So now you just have the 'normal' range of reasons for why Hampshire and Cambridge are bike hell with a possibility of backsliding from the culprits.

    Enjoy it while it lasts as with all things.

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    I don't know, it looks like

    By on

    I don't know, it looks like every other manufactured "downtown" development I seen in California, Texas, etc. Even with the same luxury outlets. Better than a parking lot, but I expect these will be the "indoor mall" of the 2030s.

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    Don't make the mistake

    By on

    Don't make the mistake of thinking that architecture is what gives the community character.

    People give the community character.

    Building spaces for people and complete communities gives character.

    People in Boston suck because they expect this shit to just pop up. It doesn't. Neighborhoods are boring and bland because boring and bland people live there. Neighborhoods are interesting because interesting people live there.

    What they live in doesn't mean shit. Go to Berlin and see for yourself.

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    Some friends and I biked by

    By on

    Some friends and I biked by it last weekend. I found it to be an interesting sight. The streets were filled with what I would describe as the "aspiring immigrant" crowd -I don't mean it in a derogatory way.

    I think that they should advertise the place as "A little slice of Dubai in Somerville". Slick, shiny, corporate, soul-less.

    Or a bit of Orlando North

    ..might work for those who don't know about Dubai.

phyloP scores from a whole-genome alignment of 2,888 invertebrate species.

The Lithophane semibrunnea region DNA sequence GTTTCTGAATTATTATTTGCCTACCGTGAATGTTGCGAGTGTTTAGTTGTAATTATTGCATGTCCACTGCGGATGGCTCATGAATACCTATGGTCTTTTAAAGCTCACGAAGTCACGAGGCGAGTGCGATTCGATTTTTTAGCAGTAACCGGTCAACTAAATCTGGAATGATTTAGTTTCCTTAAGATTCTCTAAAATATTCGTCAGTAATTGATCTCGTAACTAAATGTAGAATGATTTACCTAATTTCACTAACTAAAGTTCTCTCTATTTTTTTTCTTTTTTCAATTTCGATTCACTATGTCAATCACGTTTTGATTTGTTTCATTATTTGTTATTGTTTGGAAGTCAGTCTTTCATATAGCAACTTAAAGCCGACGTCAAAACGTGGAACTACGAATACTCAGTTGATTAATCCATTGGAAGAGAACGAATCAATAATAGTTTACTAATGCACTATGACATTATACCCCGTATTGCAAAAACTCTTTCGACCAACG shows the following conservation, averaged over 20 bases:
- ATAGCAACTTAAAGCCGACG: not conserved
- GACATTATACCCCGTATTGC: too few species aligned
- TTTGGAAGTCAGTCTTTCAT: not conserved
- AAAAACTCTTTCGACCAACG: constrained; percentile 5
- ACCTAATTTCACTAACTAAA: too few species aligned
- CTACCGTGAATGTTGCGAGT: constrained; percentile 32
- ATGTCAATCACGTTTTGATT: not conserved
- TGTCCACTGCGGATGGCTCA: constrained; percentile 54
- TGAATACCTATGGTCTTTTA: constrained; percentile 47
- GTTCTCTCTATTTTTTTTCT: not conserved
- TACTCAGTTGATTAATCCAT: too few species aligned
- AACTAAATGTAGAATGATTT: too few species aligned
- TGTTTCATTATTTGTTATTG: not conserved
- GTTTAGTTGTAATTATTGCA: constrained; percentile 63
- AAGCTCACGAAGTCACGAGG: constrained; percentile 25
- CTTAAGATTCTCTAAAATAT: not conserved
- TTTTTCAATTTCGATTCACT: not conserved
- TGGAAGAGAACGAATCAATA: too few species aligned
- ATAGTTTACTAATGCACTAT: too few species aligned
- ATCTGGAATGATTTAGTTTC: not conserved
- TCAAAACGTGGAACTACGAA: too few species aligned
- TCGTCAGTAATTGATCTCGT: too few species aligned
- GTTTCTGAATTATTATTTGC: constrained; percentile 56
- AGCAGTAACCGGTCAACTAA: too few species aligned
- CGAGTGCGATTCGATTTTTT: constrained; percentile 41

While I'm impressed to see a fat thing like this go up in the time it did, it does use the same basic decorated box approach that forms a hellacious bulwark along the highway running from east to west through there.

    But standardization is the corporate way and it does invite efforts to grade its souless-ness magnitude. Expedient money grubbing and soul rarely get along.

    It might be a dolled up luxury version of Soviet era housing anywhere in the eastern bloc during the Brezhnev era.

    When I lived in Seattle, they were building lots of crap luxury high rise stuff near downtown that looked like Tetris blocks. Boston and Seattle are similar in many ways, only Seattle is more honest and earnest.

    All the realty biz types were drooling over the commissions they'd surely make but the 2007 recession blew those dreams up and they became the 'slums of the future' that they were expected to become.

    I suspect these things will drain some the gouge priced old stock dumps from the early 1900s of tenants and the rentiers there may be eating some losses.

    If only Quincy would get its

    By on

    If only Quincy would get its act together on the downtown re-development and get something a little like this.... Instead we get a hole in ground, a developer who left and an incompetent mayor who is trying to get Quincy Mutual and Stop & Shop to help.

    When a large corporation

    By on

    When a large corporation builds a development and then continues to manage the whole area, it's never going to feel like an actual downtown, no matter what mismatched materials are on the building facades.

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    When I looked em up

    . I noticed their headquarters is in Arlington Virginia... the DC Beltway.

    What a handy place for having a finger on the pulse of corporate welfare options with HUD.

    It's probably also useful for lobbying when congress or the fed have the REIT biz in mind.